We can only estimate the number of people driving on UK roads without insurance but the Motor Insurers Bureau believes there are more than 1 million uninsured drivers in the UK. The issue has been further complicated by European freedom of movement regulations and confusion as to what kind of cover and license are required to drive in the UK. So, what can you do if you are injured by an uninsured driver or one who leaves the scene of an accident?
Motor Insurers Bureau
The Motor Insurers Bureau (MIB) is a non-profit company which is funded by the insurance industry, offering financial assistance to those injured by uninsured drivers or those who left the scene of an accident. The MIB process more than 25,000 claims per year from those injured by uninsured drivers and, despite success tackling the problem in recent times, this is still a major problem. Indeed even though the police have now crushed more than 1.5 million uninsured vehicles it is still a constant battle.
The MIB has helped many cope with the aftermath of both minor and major accidents where the perpetrators were uninsured and often left the scene of the incident. Despite the majority of us being fully aware we need insurance to drive a vehicle, how many drivers/ passengers are aware of the MIB? The fact this is an industry funded system which is available to all insured drivers who are the victim of an accident caused by uninsured drivers needs to be promoted. At the moment, anyone involved in an accident with an uninsured driver would probably assume they had no recourse to claim any kind of compensation, but this assumption is incorrect.
Accidents Involving Uninsured Drivers
There is an interesting article in the Daily Mirror which covers the subject of uninsured drivers. The newspaper quotes figures suggesting you are about 100 times more likely to be hit by an uninsured driver in the UK as you are in Germany. When you bear in mind that potentially one in 36 drivers are uninsured in the UK this does not compare favourably to Germany where it is one in 500 and Sweden where it is one in 1000. This begs the question, why is uninsured driving such a major problem in the UK?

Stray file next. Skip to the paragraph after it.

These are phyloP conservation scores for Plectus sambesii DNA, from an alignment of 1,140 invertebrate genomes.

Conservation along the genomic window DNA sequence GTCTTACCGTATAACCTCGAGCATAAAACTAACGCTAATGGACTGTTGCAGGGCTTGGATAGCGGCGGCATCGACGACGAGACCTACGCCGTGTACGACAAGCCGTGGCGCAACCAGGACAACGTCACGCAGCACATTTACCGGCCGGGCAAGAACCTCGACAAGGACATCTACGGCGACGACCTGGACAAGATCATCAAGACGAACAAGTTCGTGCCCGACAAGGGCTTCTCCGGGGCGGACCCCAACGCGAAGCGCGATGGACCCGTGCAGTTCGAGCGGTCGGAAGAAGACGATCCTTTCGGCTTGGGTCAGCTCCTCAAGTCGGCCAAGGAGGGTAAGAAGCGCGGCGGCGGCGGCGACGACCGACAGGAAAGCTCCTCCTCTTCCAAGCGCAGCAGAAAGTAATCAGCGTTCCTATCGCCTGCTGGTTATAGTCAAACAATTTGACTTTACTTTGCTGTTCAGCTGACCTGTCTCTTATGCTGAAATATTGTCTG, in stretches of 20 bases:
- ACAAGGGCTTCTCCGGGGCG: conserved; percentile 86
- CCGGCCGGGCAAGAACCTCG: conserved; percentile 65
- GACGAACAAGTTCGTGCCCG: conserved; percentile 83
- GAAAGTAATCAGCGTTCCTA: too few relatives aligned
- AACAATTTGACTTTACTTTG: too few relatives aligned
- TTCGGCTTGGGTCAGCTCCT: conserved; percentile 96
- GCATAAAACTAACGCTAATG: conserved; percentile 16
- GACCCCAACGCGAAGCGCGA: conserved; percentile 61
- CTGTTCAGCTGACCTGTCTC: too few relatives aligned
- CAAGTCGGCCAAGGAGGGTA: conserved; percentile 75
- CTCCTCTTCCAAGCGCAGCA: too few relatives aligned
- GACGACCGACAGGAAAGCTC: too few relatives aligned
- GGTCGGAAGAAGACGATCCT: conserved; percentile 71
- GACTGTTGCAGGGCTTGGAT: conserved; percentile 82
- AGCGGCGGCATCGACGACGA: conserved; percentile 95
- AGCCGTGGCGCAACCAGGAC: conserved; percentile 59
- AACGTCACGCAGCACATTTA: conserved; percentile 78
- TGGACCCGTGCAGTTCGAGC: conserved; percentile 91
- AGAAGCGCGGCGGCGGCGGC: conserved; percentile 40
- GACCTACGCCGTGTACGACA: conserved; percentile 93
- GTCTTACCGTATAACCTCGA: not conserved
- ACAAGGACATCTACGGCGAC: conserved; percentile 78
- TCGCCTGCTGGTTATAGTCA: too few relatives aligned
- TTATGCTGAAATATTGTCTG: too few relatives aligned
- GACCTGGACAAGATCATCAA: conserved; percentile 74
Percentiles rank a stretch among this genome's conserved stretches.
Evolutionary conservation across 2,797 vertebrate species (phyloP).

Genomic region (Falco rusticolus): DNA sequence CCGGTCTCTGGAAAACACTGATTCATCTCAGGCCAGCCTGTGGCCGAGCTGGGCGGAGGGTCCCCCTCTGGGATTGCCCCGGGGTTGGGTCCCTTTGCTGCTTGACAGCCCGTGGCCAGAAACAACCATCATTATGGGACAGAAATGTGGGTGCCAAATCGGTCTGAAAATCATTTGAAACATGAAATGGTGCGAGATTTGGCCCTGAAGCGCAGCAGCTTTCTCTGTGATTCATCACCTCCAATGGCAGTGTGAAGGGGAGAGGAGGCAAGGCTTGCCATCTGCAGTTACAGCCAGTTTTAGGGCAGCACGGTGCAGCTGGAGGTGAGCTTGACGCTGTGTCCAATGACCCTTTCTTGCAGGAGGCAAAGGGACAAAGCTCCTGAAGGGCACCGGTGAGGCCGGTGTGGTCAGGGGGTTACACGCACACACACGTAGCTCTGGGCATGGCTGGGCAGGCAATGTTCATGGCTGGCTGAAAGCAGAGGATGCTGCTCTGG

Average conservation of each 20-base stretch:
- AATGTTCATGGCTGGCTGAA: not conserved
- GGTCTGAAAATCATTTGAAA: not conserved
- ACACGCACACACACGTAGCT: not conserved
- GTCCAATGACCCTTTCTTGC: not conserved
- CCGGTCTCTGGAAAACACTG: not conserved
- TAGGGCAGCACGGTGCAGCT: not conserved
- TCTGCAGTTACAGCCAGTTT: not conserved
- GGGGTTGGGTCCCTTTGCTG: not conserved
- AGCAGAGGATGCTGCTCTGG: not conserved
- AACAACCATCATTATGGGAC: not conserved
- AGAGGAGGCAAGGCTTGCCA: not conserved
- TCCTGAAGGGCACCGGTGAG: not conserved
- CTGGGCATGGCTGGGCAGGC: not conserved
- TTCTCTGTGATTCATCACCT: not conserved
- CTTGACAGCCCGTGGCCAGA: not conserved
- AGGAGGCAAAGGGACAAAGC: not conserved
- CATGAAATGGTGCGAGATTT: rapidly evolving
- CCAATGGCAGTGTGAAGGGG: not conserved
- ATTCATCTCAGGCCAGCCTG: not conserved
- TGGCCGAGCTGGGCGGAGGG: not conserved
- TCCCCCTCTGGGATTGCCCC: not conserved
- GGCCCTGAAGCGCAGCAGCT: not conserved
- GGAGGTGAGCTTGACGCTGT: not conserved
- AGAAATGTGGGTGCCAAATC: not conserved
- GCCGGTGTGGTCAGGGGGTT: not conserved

The MIB works very closely with police forces across the country as it also manages the Motor Insurance Database (MID) which holds the details of around 37 million vehicles in the UK. New technology has certainly given insurance companies and regulators greater powers to trace perpetrators but it can still prove difficult. When you bear in mind there are an alleged one million-plus drivers on UK roads without the correct insurance this is a long-term battle for the police.
What Can You Claim From The MIB?
In simple terms the MIB acts as a fall-back insurer for those insured drivers involved in accidents caused by uninsured drivers. So, in theory you’re able to claim personal injury compensation for any kind of accident where there is an injury and/or associated medical costs, loss of earnings, etc. However, because of the circumstances surrounding any claims made to the MIB it can sometimes be a little more difficult to prove your claim. We can help with that of course.
Proving Your Case
The fact the vast majority of uninsured drivers leave the scene of an accident can make it difficult to prove a claim beyond reasonable doubt. In normal circumstances, where both parties are insured, they would report the incident to the police, exchange insurance details and the matter would be processed accordingly. The same guidelines still apply to MIB claims but they are even more important if the perpetrator has left the scene of the crime.